If you’re not bothered about seeing Lady Liberty close up, you can take the Staten Island ferry from right next to the South Ferry subway building. It’s free and runs every 15 to 30 minutes. You get the same amazing view of southern Manhattan and Battery Park from the back of the ferry without having to pay, or queue. The platform at the rear of the ferry is small, so wait by it when you board to be sure of a good spot on the left as you look back to Manhattan and across to the Statue of Liberty.
On your return to Battery Park, walk across the park to the Skyscraper Museum, tucked away opposite the Museum of Jewish Heritage on its western side. Lots of people don’t know about this place but it has some interesting exhibits of skyscrapers within Manhattan and a main exhibit that changes regularly. Check for current exhibit details at www.skyscraper.org
Head over to Bowling Green subway (green line) back towards the South Ferry station – you’ll see a sculpture crafted from 9/11 debris. Walk north up Broadway and you’ll soon come across the Charging Bull sculpture the centre of the street – worth a brief photo and you sometimes get street performers or musicians hanging out here.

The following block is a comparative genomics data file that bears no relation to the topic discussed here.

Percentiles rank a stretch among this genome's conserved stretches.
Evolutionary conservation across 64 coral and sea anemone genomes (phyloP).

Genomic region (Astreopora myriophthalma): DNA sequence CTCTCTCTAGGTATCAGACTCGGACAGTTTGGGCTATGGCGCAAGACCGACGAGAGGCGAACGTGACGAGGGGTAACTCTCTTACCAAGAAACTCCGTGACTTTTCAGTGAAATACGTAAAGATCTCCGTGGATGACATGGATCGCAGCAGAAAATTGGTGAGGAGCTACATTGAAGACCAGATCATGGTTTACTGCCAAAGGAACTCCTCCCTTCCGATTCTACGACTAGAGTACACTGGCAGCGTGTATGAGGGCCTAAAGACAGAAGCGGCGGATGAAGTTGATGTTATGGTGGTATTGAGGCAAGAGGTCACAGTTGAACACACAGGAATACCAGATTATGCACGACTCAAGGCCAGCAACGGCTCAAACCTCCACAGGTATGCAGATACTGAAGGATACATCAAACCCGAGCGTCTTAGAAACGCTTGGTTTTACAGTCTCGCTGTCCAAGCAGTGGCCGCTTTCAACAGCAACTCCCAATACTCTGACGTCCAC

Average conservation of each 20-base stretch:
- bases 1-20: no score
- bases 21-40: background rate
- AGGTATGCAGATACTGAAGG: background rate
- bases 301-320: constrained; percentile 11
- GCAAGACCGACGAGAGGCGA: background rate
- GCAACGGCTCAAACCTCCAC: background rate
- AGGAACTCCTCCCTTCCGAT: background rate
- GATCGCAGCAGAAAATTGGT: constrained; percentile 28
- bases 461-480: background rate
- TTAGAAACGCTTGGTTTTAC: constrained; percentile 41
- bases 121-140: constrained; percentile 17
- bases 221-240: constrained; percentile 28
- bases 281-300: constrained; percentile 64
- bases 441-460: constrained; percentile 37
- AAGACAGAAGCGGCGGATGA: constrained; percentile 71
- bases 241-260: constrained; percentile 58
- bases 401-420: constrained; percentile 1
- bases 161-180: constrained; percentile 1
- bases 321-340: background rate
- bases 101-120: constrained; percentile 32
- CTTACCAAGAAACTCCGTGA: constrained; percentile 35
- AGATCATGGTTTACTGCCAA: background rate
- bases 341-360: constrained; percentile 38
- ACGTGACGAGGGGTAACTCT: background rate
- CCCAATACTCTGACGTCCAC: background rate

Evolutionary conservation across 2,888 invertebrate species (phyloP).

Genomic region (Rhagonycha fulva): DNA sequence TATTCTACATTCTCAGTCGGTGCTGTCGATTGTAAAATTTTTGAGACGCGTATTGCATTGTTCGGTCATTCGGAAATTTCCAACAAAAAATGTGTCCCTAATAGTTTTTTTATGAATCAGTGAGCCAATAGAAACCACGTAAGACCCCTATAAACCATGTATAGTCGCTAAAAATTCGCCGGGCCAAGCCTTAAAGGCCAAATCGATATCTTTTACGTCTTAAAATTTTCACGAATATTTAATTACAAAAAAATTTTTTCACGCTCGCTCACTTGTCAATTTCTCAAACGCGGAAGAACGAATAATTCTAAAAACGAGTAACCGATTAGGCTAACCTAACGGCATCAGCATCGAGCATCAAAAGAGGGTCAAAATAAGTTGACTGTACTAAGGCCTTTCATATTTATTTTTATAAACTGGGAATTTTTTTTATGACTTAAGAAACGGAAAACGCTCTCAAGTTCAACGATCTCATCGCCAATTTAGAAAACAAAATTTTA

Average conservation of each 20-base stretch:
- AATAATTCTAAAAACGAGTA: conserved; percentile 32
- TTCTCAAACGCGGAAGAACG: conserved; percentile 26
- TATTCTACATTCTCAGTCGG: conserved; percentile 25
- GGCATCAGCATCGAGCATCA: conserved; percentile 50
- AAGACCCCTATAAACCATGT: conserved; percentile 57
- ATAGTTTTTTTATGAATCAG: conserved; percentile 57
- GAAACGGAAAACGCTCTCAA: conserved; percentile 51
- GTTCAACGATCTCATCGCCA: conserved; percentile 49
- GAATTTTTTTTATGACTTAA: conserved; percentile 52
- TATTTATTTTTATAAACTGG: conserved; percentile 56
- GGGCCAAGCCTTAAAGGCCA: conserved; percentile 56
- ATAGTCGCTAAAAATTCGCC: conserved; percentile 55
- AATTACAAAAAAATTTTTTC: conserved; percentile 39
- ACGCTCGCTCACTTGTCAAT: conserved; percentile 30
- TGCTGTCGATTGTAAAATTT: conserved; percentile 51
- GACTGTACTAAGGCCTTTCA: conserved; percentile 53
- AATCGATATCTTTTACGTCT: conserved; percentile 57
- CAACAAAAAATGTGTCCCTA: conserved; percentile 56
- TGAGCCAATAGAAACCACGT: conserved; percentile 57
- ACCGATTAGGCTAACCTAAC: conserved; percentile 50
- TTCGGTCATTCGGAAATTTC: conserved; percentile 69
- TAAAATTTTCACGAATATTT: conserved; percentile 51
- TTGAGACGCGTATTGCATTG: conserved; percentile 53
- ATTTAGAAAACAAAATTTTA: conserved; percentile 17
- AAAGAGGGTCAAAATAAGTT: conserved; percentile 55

Carry on up the street until you get to Wall Street and take the obligatory pictures of the New York Stock Exchange and opposite, Federal Hall. You get a cool view standing next to the statue of George Washington and looking out over the street. Now head north towards Fulton Street and turn down the street heading for South Street Seaport. It’s worth noting that there’s a TKTS booth here which often has shorter queues than its better known counterpart in Times Square. The old fish market has closed and relocated to the Bronx. The seaport buildings were hit badly by Storm Sandy in 2012 but renovations have been extensive. Pier 17 has reopened and there are a range of pleasant eateries in and around this area which makes a good spot for a lazy lunch. If you want something quick and on the run, I love Ruben’s Empanadas – a little taste of Latin America right on Fulton Street.
Stroll off lunch with a walk along the East River boardwalk until you are just short of the Brooklyn Bridge – it makes for a good view. You may wish to head up onto the bridge itself – you need to walk at least halfway across to you get a true feel for the bridge’s amazing architectural quality. Alternative views can be had by taking a yellow water taxi across to Brooklyn and view Manhattan’s skyscrapers from the east. Note that water taxi fares in summer are cheaper because in winter you have to buy a day pass.